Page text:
There's good news and bad news for Mitsubishi's future in the States and it all comes straight from the mouth of the Japanese company's President Osamu Masuko, who was recently interviewed by Autonews Asia Editor Hans Greimel.
For starters, despite some rumors, Mitsubishi has no plans to withdraw from the U.S. market nor will it shut down its Illinois plant where 1,900 workers are employed manufacturing the Outlander Sport. In fact, according to the automaker's three-year business plan named "New Stage 2016", it aims to boost global sales 29 percent to 1.43 million vehicles and North American deliveries by more than a third to 150,000 units annually.
Masuko, 64, told the news agency that the key ingredient to pushing up sales will be a "back to basics" strategy that will improve the brand's foothold in SUV and crossover segments, and at the same time, place more focus on electrified and hybrid drive-trains, while also making the best of an agreement it has with the Nissan-Renault Alliance on the development of sedans, small cars and EVs.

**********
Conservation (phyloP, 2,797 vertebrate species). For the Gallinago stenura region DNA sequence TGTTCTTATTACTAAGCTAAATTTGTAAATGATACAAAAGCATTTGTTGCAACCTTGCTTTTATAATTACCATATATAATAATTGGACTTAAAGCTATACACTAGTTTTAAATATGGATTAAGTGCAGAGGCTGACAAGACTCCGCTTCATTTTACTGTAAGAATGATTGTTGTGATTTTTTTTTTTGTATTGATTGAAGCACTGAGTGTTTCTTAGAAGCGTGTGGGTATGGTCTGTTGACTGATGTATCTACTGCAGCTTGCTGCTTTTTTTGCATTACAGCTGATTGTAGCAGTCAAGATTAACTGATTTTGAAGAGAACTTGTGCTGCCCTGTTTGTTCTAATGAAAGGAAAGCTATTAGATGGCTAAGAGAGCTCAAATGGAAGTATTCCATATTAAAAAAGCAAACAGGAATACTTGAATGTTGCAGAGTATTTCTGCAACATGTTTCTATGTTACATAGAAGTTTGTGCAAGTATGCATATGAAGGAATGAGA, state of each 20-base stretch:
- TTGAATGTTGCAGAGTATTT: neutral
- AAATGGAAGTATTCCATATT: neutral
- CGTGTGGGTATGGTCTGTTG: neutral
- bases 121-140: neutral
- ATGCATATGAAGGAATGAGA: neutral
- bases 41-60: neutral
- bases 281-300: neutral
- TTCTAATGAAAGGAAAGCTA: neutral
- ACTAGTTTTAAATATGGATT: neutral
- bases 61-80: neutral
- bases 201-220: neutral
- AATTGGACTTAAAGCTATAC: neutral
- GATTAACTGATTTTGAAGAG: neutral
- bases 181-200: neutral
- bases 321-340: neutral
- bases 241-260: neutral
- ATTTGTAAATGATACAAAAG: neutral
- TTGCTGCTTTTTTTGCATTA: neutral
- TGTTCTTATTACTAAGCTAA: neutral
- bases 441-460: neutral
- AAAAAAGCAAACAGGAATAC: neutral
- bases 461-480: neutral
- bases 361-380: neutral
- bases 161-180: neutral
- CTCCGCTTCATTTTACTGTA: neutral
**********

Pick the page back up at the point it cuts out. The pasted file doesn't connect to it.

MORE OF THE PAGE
As part of that plan, Mitsubishi is readying a new Pajero SUV (also known as the Montero and Shogun), which is the brand's equivalent to the Nissan Patrol and Toyota Land Cruiser, that will be offered as a hybrid. The series was discontinued in the United States in 2006, but Masuko said the new model might return to the market.
"We would like to bring the next-generation version [of the Pajero] that we are developing, partly because it will have a plug-in hybrid version," said Masuko. The bad news is that Mitsubishi's new strategy doesn't give much love to the brand's livelier sporty side. Asked about what "happened to Mitsubishi's sporty cars such as the Eclipse or the Lancer Evolution", the 64-year old executive answered: "When you look at the global ranking of top-selling Mitsubishi vehicles, at the top are pickups, then the Pajero and Pajero Sport and then the Outlander and Outlander Sport," explained Masuko.
"We want to further enhance our strong suits. That will better secure the future of our brand. This is a simple strategy of back to basics. We have produced sports cars in the past. But we have to prioritize. When you consider Mitsubishi's size and management resources, we can't do everything on our own."
While the Mitsubishi boss didn't outright kill the brand's sports car future, his words are exactly promising, now, are they…